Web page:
I knew I had to get there someday and see this place. By then I had done some study, and I wanted to hit em up in the legendary places, Tips and at fest. Everything music blew up for me then. All these new bands, some from New Orleans, some having the same vibe, playing the same way. String Cheese especially.

                    When they were on the bill I had to go. The Saenger shows. Fest set was stellar. IAC. Galactic. Tips! Funky Butt! An amazing musical time. Like high Sierra, the music started out incredible and only got better from there. Every time I've ever been.
                    Can't wait to get back. I got a if you survive, well go on me promise for next year, so who knows?

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                    • #11
                      Listening to Fats Domino records in the fifties, then hits by K-Doe and others in the early 60's. First Louisiana artist I ever saw live was Jerry Lee Lewis in about 1963.

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                      • #12
                        Louis Armstrong was on TV a lot in the 1950s, & my parents had Dixieland records. Of course i heard Fats & Jerry Lee Lewis too, but had no idea they were from Louisiana. I've been a blues lover since I was a kid, starting with my late father's Odetta records. Then in the 60s, Dr. John & the Meters. In the early 70s, I was looking thru a blues bin at a NYC record store & saw Clifton Chenier's "Black Snake Blues"... I'm like,. "WTF, blues on accordian?" had to get it, fell in love with it. I had no idea there were other zydeco artists. Later in the 70s, browsing a blues bin in Ct. record store,. saw 1976 Jazzfest album. Totally fell in love with it. My first winter in Colorado ('77) I met some New Orleans people & asked about Jazzfest. They said it was in April. I called N.O. Chamber of Commerce & asked for JF brochure (no full page NY Times ads then!) When I saw that Clifton was playing (didn't even know he was still alive) that was it, had to go. Took a bus all the way from Aspen $300 in pocket,. another $300 check on the way. I stayed a month, trying to relocate. Then it rained 19 inches in a day. Flood was interesting, but when the sun came out, unbearably hot & nasty. Stuck out my thumb & headed North, vowing to return. I did, almost every year since 1978
                        Last edited by revjimk; 03-08-2017, 12:58 AM.

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                        • #13
                          Oh,yea, first Cajun music: 1968 Johnny Cash had a summer TV show (duet with Dylan on "Girl from North Country") Doug Kershaw played. Loved it & thought it was weird....

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                          • #14
                            I guess I owned a Dr. John and a Neville Brothers record as a teenager, but never really identified them as NO music. Then, in 1990-something (1993?) my girlfriend, Nancy, invited me to Jazzfest and we haven't missed a year since. In those first few years, the bands that drew me in were Rebirth, the Meters, Lil Queenie & Mixed Knots, Stavin Chain, Johnny Adams, Royal FIngerbowl, Mulebone, Galactic, All That, Geno Delafose, Beau Jocque, Boozoo Chavis, Marva Wright, John Mooney, Morning 40 Federation, Afroskull, Dash Rip Rock, Cowboy Mouth, Kenny Neal, Woodenhead, the Iguanas, Gatemouth, Subdudes, David & Roselyn, Marcia Ball, Snooks Eaglin, Ingrid Lucia and Flying Neutrinos. In 1998, the pain of missing one weekend became too much for us (and we had a little more money) and we started going both weekends. Looking back at my old CDs, you'll find a Peabody, Evangeline, Thousand$ Car, Rhudabega, and others who didn't make it to today. Nancy and I are now married, have 2 kids (Nate and Nola) and still see 2 shows a week. Very little has changed me as much as that first Jazzfest did. I am a better person for it!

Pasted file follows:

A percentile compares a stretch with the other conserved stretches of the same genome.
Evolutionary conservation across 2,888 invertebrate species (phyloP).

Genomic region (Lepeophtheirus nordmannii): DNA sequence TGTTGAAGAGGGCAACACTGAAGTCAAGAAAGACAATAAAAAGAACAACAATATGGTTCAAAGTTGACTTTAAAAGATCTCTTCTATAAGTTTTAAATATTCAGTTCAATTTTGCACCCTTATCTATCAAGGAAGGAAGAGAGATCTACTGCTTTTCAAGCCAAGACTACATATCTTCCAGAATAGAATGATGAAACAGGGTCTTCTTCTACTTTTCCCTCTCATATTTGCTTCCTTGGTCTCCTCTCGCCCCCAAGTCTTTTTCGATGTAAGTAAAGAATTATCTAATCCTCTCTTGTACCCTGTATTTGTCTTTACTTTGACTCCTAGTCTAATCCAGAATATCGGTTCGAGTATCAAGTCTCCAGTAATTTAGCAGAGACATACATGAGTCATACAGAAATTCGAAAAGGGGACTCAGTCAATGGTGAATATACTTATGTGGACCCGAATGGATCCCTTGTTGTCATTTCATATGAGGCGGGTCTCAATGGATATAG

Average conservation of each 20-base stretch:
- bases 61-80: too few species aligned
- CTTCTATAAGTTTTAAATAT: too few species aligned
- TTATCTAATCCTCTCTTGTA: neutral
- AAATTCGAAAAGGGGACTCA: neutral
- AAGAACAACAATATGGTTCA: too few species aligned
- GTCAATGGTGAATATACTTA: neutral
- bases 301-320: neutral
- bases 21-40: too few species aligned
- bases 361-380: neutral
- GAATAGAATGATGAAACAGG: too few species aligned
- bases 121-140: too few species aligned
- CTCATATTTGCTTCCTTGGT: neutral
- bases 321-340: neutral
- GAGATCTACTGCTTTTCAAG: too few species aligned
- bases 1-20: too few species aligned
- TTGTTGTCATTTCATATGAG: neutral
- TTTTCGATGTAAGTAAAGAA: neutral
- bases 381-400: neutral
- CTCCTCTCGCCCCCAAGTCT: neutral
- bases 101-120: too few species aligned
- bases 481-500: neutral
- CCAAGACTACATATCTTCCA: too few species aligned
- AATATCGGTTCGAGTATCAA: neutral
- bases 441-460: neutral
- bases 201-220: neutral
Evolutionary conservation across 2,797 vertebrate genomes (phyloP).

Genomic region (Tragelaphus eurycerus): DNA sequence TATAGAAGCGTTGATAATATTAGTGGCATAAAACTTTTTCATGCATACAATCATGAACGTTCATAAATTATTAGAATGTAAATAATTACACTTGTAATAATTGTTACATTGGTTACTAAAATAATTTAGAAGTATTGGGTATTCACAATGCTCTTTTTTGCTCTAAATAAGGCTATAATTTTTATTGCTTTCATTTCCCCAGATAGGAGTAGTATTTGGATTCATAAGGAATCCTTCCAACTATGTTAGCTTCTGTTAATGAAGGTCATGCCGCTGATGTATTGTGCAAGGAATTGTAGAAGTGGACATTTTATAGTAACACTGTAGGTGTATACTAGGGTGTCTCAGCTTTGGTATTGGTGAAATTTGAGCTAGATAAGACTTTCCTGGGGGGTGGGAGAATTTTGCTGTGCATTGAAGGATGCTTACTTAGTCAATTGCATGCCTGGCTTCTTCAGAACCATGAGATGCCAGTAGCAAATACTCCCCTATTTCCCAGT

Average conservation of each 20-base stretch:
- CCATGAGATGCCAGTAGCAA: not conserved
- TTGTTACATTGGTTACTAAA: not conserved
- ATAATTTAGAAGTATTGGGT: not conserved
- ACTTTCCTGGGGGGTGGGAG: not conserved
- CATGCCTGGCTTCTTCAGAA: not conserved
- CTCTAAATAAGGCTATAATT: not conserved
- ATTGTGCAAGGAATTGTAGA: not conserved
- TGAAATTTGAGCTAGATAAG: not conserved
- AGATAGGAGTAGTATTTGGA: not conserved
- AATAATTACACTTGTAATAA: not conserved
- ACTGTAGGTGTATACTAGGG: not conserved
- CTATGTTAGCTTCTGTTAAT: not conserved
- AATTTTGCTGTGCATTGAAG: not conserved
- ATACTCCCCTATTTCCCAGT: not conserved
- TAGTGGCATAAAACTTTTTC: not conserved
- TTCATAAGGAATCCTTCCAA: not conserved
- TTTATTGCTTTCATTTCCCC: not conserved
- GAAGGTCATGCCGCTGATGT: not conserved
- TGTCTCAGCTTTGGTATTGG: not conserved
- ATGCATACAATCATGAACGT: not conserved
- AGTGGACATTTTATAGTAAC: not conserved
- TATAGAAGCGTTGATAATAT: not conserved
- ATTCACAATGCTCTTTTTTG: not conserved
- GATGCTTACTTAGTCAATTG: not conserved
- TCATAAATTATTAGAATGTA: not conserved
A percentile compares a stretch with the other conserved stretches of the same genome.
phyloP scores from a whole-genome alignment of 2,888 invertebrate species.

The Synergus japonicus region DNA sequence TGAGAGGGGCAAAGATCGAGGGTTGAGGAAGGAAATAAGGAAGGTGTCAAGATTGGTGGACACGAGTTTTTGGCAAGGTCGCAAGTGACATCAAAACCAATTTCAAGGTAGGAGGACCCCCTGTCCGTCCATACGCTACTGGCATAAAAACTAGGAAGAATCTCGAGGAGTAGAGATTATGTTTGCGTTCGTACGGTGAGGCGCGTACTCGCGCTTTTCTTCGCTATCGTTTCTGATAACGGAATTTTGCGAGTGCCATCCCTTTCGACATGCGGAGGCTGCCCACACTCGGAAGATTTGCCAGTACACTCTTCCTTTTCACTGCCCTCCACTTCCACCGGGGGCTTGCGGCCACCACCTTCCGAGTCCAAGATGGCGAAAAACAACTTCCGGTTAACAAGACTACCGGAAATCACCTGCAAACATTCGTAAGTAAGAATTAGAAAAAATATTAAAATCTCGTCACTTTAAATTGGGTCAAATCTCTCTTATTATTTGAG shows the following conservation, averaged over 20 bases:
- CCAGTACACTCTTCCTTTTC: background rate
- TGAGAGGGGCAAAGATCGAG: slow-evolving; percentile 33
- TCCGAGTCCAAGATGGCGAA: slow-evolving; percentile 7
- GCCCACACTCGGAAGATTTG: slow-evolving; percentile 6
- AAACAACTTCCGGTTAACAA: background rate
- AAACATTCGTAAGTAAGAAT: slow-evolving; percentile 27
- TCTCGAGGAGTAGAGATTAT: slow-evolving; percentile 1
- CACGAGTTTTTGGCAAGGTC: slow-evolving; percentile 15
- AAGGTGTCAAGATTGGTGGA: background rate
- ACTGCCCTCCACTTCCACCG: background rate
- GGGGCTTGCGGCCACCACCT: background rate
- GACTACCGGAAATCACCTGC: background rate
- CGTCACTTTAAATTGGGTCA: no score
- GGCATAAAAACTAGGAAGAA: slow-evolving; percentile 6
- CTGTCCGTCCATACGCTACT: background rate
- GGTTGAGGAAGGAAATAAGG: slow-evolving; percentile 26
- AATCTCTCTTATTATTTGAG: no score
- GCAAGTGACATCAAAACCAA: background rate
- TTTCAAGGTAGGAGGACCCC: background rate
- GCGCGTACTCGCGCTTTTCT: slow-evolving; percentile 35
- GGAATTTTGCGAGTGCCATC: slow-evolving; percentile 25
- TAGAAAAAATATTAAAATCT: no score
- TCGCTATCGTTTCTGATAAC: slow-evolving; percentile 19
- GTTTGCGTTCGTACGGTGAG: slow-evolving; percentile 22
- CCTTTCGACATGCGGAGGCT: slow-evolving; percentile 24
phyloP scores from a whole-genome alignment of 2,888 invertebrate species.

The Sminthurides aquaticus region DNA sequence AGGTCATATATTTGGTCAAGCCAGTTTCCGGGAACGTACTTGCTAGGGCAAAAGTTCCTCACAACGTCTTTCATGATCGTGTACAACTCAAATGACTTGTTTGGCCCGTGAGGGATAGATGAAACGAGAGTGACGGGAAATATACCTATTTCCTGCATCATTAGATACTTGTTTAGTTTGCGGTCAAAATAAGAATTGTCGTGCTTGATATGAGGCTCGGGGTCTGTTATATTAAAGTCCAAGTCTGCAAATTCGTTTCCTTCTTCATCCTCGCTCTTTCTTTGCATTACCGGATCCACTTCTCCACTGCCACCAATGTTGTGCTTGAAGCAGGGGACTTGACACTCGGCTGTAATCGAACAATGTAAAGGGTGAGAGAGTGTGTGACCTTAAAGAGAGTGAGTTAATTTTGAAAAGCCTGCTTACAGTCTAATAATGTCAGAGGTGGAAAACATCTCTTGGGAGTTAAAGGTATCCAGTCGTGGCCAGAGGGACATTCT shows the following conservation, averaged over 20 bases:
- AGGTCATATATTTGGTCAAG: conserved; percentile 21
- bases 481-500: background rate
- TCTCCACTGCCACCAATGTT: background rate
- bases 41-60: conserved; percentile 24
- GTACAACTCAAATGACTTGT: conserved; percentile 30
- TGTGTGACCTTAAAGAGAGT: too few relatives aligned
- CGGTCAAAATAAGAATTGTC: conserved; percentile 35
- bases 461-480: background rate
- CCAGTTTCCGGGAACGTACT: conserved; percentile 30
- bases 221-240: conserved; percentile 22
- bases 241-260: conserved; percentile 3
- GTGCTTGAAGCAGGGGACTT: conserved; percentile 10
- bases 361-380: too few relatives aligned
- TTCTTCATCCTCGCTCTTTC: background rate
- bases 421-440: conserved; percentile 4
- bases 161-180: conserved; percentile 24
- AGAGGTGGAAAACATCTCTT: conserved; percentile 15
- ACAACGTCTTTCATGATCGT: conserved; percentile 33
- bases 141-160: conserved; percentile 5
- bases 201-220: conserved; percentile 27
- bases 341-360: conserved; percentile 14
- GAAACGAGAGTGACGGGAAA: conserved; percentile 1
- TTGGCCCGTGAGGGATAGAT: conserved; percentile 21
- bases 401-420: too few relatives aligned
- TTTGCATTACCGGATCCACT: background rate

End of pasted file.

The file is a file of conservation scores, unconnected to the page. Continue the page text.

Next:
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                            • #15
                              When Right Place Wrong Time made the radio in 1973. ....A record shop owner who turned me on the Meters soon after..... In about 77 or 78, I quit college for a while to make some money working on a seismograph crew out of Jackson. I went to N.O. for the first time with another crew member when we were working near Hattiesburg. We were driving around drinking (as people did then) on a rainy day. While stopped at a stop sign near Rampart and Esplanade, we were hailed by several gentlemen of leisure who noticed we had a bottle of rum. We joined them for drinks and an in depth discussion of New Orleans music and traditions. Their highest recommendation was Professor Longhair. Sadly we were strung out on speed and getting wrecked way too early and decided we couldn't stay. I don't think Fess was playing that day anyway. But one of my biggest musical regrets was not getting back to see him in time. ( I ultimately traded lugging 140 pounds of cables 14 hours a day through mocassin infested bayous for books - that didn't seem so bad any more) . But at least I started collecting his music and all things similar.
                              Last edited by Agwe; 03-07-2017, 02:42 PM.